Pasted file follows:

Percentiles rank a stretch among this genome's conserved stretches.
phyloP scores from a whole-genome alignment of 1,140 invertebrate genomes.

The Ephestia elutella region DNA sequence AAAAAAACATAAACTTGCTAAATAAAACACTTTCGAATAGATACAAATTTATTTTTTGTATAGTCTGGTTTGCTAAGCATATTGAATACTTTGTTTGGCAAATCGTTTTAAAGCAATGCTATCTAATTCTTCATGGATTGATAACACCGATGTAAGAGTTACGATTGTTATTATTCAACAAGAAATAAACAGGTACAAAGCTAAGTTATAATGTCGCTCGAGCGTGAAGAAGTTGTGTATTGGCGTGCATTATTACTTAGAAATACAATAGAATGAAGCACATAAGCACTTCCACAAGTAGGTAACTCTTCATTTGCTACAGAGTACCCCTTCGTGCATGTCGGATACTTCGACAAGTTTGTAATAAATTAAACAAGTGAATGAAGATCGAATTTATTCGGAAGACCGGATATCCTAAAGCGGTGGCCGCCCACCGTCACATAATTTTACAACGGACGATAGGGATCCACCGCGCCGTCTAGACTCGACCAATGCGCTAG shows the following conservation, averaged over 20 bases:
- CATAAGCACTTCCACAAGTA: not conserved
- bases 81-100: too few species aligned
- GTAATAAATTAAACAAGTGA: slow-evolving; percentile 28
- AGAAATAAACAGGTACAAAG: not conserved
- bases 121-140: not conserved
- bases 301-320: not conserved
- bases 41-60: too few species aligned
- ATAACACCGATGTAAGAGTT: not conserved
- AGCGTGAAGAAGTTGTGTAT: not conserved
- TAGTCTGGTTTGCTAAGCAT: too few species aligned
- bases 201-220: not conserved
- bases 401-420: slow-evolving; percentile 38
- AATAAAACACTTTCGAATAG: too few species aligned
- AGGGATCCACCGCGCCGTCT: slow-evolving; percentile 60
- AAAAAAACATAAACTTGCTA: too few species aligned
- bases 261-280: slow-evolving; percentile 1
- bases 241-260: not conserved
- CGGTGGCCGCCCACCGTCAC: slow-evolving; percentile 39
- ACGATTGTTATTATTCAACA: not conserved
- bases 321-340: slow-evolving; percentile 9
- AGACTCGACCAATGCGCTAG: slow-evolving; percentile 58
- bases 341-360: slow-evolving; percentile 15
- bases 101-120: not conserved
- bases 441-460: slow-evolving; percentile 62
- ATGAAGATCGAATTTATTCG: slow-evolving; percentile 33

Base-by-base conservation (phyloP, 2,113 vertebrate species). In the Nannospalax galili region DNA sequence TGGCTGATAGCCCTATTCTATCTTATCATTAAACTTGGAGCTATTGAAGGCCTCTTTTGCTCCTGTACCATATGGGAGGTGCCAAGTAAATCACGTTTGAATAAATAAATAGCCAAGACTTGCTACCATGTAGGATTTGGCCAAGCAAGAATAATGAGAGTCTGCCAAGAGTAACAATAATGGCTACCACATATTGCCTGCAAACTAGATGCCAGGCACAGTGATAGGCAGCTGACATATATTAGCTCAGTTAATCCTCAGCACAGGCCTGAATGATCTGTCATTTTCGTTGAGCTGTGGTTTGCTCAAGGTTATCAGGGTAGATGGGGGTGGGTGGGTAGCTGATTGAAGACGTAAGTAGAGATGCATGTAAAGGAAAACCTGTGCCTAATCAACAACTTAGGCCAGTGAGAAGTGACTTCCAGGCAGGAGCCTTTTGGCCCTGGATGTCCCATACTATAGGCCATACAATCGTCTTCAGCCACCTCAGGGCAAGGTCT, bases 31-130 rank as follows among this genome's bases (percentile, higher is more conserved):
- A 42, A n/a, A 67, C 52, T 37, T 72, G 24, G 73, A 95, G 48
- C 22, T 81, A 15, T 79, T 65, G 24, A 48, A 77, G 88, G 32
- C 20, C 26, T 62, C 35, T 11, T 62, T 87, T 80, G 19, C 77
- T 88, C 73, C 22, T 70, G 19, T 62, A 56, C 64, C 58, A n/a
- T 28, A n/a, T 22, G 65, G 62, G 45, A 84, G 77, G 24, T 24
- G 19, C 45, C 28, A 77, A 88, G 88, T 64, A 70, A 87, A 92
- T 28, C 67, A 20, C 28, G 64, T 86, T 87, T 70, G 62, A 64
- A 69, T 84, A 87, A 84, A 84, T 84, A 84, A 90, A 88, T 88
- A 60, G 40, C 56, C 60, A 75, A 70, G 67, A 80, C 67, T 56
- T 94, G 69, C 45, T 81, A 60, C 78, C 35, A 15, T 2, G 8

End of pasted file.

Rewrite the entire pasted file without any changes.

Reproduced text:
Percentiles rank a stretch among this genome's conserved stretches.
phyloP scores from a whole-genome alignment of 1,140 invertebrate genomes.

The Ephestia elutella region DNA sequence AAAAAAACATAAACTTGCTAAATAAAACACTTTCGAATAGATACAAATTTATTTTTTGTATAGTCTGGTTTGCTAAGCATATTGAATACTTTGTTTGGCAAATCGTTTTAAAGCAATGCTATCTAATTCTTCATGGATTGATAACACCGATGTAAGAGTTACGATTGTTATTATTCAACAAGAAATAAACAGGTACAAAGCTAAGTTATAATGTCGCTCGAGCGTGAAGAAGTTGTGTATTGGCGTGCATTATTACTTAGAAATACAATAGAATGAAGCACATAAGCACTTCCACAAGTAGGTAACTCTTCATTTGCTACAGAGTACCCCTTCGTGCATGTCGGATACTTCGACAAGTTTGTAATAAATTAAACAAGTGAATGAAGATCGAATTTATTCGGAAGACCGGATATCCTAAAGCGGTGGCCGCCCACCGTCACATAATTTTACAACGGACGATAGGGATCCACCGCGCCGTCTAGACTCGACCAATGCGCTAG shows the following conservation, averaged over 20 bases:
- CATAAGCACTTCCACAAGTA: not conserved
- bases 81-100: too few species aligned
- GTAATAAATTAAACAAGTGA: slow-evolving; percentile 28
- AGAAATAAACAGGTACAAAG: not conserved
- bases 121-140: not conserved
- bases 301-320: not conserved
- bases 41-60: too few species aligned
- ATAACACCGATGTAAGAGTT: not conserved
- AGCGTGAAGAAGTTGTGTAT: not conserved
- TAGTCTGGTTTGCTAAGCAT: too few species aligned
- bases 201-220: not conserved
- bases 401-420: slow-evolving; percentile 38
- AATAAAACACTTTCGAATAG: too few species aligned
- AGGGATCCACCGCGCCGTCT: slow-evolving; percentile 60
- AAAAAAACATAAACTTGCTA: too few species aligned
- bases 261-280: slow-evolving; percentile 1
- bases 241-260: not conserved
- CGGTGGCCGCCCACCGTCAC: slow-evolving; percentile 39
- ACGATTGTTATTATTCAACA: not conserved
- bases 321-340: slow-evolving; percentile 9
- AGACTCGACCAATGCGCTAG: slow-evolving; percentile 58
- bases 341-360: slow-evolving; percentile 15
- bases 101-120: not conserved
- bases 441-460: slow-evolving; percentile 62
- ATGAAGATCGAATTTATTCG: slow-evolving; percentile 33

Base-by-base conservation (phyloP, 2,113 vertebrate species). In the Nannospalax galili region DNA sequence TGGCTGATAGCCCTATTCTATCTTATCATTAAACTTGGAGCTATTGAAGGCCTCTTTTGCTCCTGTACCATATGGGAGGTGCCAAGTAAATCACGTTTGAATAAATAAATAGCCAAGACTTGCTACCATGTAGGATTTGGCCAAGCAAGAATAATGAGAGTCTGCCAAGAGTAACAATAATGGCTACCACATATTGCCTGCAAACTAGATGCCAGGCACAGTGATAGGCAGCTGACATATATTAGCTCAGTTAATCCTCAGCACAGGCCTGAATGATCTGTCATTTTCGTTGAGCTGTGGTTTGCTCAAGGTTATCAGGGTAGATGGGGGTGGGTGGGTAGCTGATTGAAGACGTAAGTAGAGATGCATGTAAAGGAAAACCTGTGCCTAATCAACAACTTAGGCCAGTGAGAAGTGACTTCCAGGCAGGAGCCTTTTGGCCCTGGATGTCCCATACTATAGGCCATACAATCGTCTTCAGCCACCTCAGGGCAAGGTCT, bases 31-130 rank as follows among this genome's bases (percentile, higher is more conserved):
- A 42, A n/a, A 67, C 52, T 37, T 72, G 24, G 73, A 95, G 48
- C 22, T 81, A 15, T 79, T 65, G 24, A 48, A 77, G 88, G 32
- C 20, C 26, T 62, C 35, T 11, T 62, T 87, T 80, G 19, C 77
- T 88, C 73, C 22, T 70, G 19, T 62, A 56, C 64, C 58, A n/a
- T 28, A n/a, T 22, G 65, G 62, G 45, A 84, G 77, G 24, T 24
- G 19, C 45, C 28, A 77, A 88, G 88, T 64, A 70, A 87, A 92
- T 28, C 67, A 20, C 28, G 64, T 86, T 87, T 70, G 62, A 64
- A 69, T 84, A 87, A 84, A 84, T 84, A 84, A 90, A 88, T 88
- A 60, G 40, C 56, C 60, A 75, A 70, G 67, A 80, C 67, T 56
- T 94, G 69, C 45, T 81, A 60, C 78, C 35, A 15, T 2, G 8